There is a smoky quality to dark pastel paper that has a depth and softness of the infinite. I am surprised that some conceptual artist hasn’t done a show using store bought pastel paper with nothing drawn on them. Nonetheless the paper calls for light, and I try to leave much of the original paper to give a depth and mystery to the shadows. The bowl’s cast shadow on the left and background right are almost pure paper. If I draw careful gradations of light from a smidgen lighter than the paper to the brightest lemon-white I create a hierarchy of tones which in turn is a part of giving the feeling of light. An equally important but overlooked part of drawing/painting light is to place the marks through space, like stepping stones from beneath our feet that extend off in the horizon. Combining the dusky shadows, light, and depth transforms flat paper into an alternative reality. This bridge is what I find magical about art.
One big problem that artists face when developing light and shadow in a work is that they tend to have the exact same darks and lights scattered around the surface. The result is that it kills the life out of the drawing!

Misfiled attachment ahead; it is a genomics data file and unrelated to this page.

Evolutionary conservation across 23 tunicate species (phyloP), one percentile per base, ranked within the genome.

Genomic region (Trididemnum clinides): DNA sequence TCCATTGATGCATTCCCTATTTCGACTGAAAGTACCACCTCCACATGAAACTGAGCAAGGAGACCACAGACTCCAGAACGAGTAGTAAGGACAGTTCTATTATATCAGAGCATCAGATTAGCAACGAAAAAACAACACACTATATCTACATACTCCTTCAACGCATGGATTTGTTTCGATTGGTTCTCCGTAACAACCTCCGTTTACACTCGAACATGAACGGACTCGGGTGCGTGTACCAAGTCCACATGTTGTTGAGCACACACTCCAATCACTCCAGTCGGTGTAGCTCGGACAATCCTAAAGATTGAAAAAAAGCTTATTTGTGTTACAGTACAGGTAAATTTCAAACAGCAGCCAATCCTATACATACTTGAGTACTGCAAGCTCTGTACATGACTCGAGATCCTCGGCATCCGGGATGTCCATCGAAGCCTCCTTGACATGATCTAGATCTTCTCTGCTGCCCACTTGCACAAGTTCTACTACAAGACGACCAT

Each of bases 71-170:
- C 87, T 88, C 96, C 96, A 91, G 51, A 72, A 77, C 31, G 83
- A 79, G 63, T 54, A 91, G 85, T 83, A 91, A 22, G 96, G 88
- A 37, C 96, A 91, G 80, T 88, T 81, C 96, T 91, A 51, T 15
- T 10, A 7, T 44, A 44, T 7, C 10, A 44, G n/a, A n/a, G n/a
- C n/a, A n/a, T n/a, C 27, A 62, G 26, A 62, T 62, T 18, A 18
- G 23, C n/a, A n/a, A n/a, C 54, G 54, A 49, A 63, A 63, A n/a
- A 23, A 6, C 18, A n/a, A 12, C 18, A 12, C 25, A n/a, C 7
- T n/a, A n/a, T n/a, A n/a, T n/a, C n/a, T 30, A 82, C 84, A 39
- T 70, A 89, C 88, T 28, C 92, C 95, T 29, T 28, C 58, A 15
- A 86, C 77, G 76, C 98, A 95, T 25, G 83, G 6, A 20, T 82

A great way to solve that problem is to celebrate a hierarchy of lights and darks. The simplest way to do that is to focus on three different tones of lights and darks.
Here I will take you through what I mean.
Dreams of Round Things, 2006, charcoal on Rives BFK, 26 x 19 inches.
Ellipses: Don’t Start a Still-life Without ‘Em by Michael Newberry
Ellipses make or break any drawn plate, glass, or bottle. When beautifully done they transport the viewer to experience serene harmony. It’s rare not to have a man-made cylindrical object in a still life.
It should not be surprising that da Vinci painted/drew beautiful ellipses. This detail is a from The Last Supper–it is the plate in front of Christ.
If the artist is going to convey reality, getting the forms right are absolutely essential. The realist artist is also at a disadvantage, in that if they present real objects, these objects have to have believable forms. As simple as forms look in art, they are one of the most difficult things to accomplish.
For example, no spectator is going to believe that the woman’s breasts were concaved, or that the sphere was flat.